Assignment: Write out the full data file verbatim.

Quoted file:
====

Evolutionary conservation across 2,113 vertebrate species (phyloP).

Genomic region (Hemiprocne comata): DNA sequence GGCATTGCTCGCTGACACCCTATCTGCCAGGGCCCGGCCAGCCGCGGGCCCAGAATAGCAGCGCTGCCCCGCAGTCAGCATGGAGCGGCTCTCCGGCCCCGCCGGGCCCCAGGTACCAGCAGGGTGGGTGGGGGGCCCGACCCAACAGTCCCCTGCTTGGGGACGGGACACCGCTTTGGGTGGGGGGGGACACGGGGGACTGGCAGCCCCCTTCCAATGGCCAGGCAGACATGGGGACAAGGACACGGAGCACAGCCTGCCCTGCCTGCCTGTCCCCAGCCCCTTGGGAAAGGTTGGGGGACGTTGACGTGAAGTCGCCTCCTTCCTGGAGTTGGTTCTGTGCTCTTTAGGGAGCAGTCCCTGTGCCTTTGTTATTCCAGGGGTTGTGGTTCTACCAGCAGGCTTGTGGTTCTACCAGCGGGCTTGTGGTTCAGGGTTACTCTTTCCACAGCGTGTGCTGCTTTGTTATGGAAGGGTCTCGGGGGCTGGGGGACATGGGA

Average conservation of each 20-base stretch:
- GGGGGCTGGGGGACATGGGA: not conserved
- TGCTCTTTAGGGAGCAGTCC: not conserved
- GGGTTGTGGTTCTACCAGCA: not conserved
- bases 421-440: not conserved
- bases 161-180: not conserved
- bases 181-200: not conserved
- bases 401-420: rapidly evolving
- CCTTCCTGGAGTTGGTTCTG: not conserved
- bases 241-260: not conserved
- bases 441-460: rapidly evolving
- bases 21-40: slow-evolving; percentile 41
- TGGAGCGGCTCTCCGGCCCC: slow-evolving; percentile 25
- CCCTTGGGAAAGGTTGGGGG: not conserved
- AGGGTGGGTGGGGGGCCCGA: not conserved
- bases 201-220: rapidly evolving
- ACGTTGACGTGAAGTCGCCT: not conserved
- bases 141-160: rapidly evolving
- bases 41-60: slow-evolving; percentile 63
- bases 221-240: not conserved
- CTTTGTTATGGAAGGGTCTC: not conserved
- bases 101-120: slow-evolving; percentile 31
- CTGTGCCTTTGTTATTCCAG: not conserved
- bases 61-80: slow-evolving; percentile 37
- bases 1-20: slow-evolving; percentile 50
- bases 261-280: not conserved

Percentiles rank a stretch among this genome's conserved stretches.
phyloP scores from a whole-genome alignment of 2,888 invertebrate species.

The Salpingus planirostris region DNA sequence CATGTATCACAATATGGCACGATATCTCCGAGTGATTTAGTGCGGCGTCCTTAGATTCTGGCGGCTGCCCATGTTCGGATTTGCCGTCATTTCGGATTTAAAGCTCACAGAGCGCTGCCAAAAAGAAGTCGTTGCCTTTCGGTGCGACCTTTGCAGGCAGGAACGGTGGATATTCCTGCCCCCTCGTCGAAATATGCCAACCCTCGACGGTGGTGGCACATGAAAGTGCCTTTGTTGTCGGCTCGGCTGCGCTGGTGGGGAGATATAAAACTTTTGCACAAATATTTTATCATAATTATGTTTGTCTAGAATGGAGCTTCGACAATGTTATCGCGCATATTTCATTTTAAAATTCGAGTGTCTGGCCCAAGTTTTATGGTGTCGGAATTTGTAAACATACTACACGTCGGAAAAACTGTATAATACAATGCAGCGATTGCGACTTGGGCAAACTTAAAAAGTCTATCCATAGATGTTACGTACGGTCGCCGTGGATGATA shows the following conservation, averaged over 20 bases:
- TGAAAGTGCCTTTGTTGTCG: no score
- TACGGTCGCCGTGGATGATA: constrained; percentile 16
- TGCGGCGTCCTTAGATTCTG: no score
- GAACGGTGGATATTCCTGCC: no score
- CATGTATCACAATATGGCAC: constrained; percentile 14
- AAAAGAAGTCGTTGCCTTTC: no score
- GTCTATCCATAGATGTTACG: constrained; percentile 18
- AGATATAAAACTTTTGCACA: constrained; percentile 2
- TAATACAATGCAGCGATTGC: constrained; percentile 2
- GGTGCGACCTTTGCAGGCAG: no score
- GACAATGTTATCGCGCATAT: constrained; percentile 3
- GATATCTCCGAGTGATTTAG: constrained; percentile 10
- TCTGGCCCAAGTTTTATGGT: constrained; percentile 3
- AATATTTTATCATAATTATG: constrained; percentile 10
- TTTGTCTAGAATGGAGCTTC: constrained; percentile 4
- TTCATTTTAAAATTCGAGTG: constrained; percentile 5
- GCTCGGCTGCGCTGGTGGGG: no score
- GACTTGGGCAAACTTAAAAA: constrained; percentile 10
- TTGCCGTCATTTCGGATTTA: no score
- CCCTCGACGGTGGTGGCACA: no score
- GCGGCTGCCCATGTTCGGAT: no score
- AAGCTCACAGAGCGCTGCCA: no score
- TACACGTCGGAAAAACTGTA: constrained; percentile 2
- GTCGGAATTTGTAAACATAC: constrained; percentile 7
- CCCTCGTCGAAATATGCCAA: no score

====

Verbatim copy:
Evolutionary conservation across 2,113 vertebrate species (phyloP).

Genomic region (Hemiprocne comata): DNA sequence GGCATTGCTCGCTGACACCCTATCTGCCAGGGCCCGGCCAGCCGCGGGCCCAGAATAGCAGCGCTGCCCCGCAGTCAGCATGGAGCGGCTCTCCGGCCCCGCCGGGCCCCAGGTACCAGCAGGGTGGGTGGGGGGCCCGACCCAACAGTCCCCTGCTTGGGGACGGGACACCGCTTTGGGTGGGGGGGGACACGGGGGACTGGCAGCCCCCTTCCAATGGCCAGGCAGACATGGGGACAAGGACACGGAGCACAGCCTGCCCTGCCTGCCTGTCCCCAGCCCCTTGGGAAAGGTTGGGGGACGTTGACGTGAAGTCGCCTCCTTCCTGGAGTTGGTTCTGTGCTCTTTAGGGAGCAGTCCCTGTGCCTTTGTTATTCCAGGGGTTGTGGTTCTACCAGCAGGCTTGTGGTTCTACCAGCGGGCTTGTGGTTCAGGGTTACTCTTTCCACAGCGTGTGCTGCTTTGTTATGGAAGGGTCTCGGGGGCTGGGGGACATGGGA

Average conservation of each 20-base stretch:
- GGGGGCTGGGGGACATGGGA: not conserved
- TGCTCTTTAGGGAGCAGTCC: not conserved
- GGGTTGTGGTTCTACCAGCA: not conserved
- bases 421-440: not conserved
- bases 161-180: not conserved
- bases 181-200: not conserved
- bases 401-420: rapidly evolving
- CCTTCCTGGAGTTGGTTCTG: not conserved
- bases 241-260: not conserved
- bases 441-460: rapidly evolving
- bases 21-40: slow-evolving; percentile 41
- TGGAGCGGCTCTCCGGCCCC: slow-evolving; percentile 25
- CCCTTGGGAAAGGTTGGGGG: not conserved
- AGGGTGGGTGGGGGGCCCGA: not conserved
- bases 201-220: rapidly evolving
- ACGTTGACGTGAAGTCGCCT: not conserved
- bases 141-160: rapidly evolving
- bases 41-60: slow-evolving; percentile 63
- bases 221-240: not conserved
- CTTTGTTATGGAAGGGTCTC: not conserved
- bases 101-120: slow-evolving; percentile 31
- CTGTGCCTTTGTTATTCCAG: not conserved
- bases 61-80: slow-evolving; percentile 37
- bases 1-20: slow-evolving; percentile 50
- bases 261-280: not conserved

Percentiles rank a stretch among this genome's conserved stretches.
phyloP scores from a whole-genome alignment of 2,888 invertebrate species.

The Salpingus planirostris region DNA sequence CATGTATCACAATATGGCACGATATCTCCGAGTGATTTAGTGCGGCGTCCTTAGATTCTGGCGGCTGCCCATGTTCGGATTTGCCGTCATTTCGGATTTAAAGCTCACAGAGCGCTGCCAAAAAGAAGTCGTTGCCTTTCGGTGCGACCTTTGCAGGCAGGAACGGTGGATATTCCTGCCCCCTCGTCGAAATATGCCAACCCTCGACGGTGGTGGCACATGAAAGTGCCTTTGTTGTCGGCTCGGCTGCGCTGGTGGGGAGATATAAAACTTTTGCACAAATATTTTATCATAATTATGTTTGTCTAGAATGGAGCTTCGACAATGTTATCGCGCATATTTCATTTTAAAATTCGAGTGTCTGGCCCAAGTTTTATGGTGTCGGAATTTGTAAACATACTACACGTCGGAAAAACTGTATAATACAATGCAGCGATTGCGACTTGGGCAAACTTAAAAAGTCTATCCATAGATGTTACGTACGGTCGCCGTGGATGATA shows the following conservation, averaged over 20 bases:
- TGAAAGTGCCTTTGTTGTCG: no score
- TACGGTCGCCGTGGATGATA: constrained; percentile 16
- TGCGGCGTCCTTAGATTCTG: no score
- GAACGGTGGATATTCCTGCC: no score
- CATGTATCACAATATGGCAC: constrained; percentile 14
- AAAAGAAGTCGTTGCCTTTC: no score
- GTCTATCCATAGATGTTACG: constrained; percentile 18
- AGATATAAAACTTTTGCACA: constrained; percentile 2
- TAATACAATGCAGCGATTGC: constrained; percentile 2
- GGTGCGACCTTTGCAGGCAG: no score
- GACAATGTTATCGCGCATAT: constrained; percentile 3
- GATATCTCCGAGTGATTTAG: constrained; percentile 10
- TCTGGCCCAAGTTTTATGGT: constrained; percentile 3
- AATATTTTATCATAATTATG: constrained; percentile 10
- TTTGTCTAGAATGGAGCTTC: constrained; percentile 4
- TTCATTTTAAAATTCGAGTG: constrained; percentile 5
- GCTCGGCTGCGCTGGTGGGG: no score
- GACTTGGGCAAACTTAAAAA: constrained; percentile 10
- TTGCCGTCATTTCGGATTTA: no score
- CCCTCGACGGTGGTGGCACA: no score
- GCGGCTGCCCATGTTCGGAT: no score
- AAGCTCACAGAGCGCTGCCA: no score
- TACACGTCGGAAAAACTGTA: constrained; percentile 2
- GTCGGAATTTGTAAACATAC: constrained; percentile 7
- CCCTCGTCGAAATATGCCAA: no score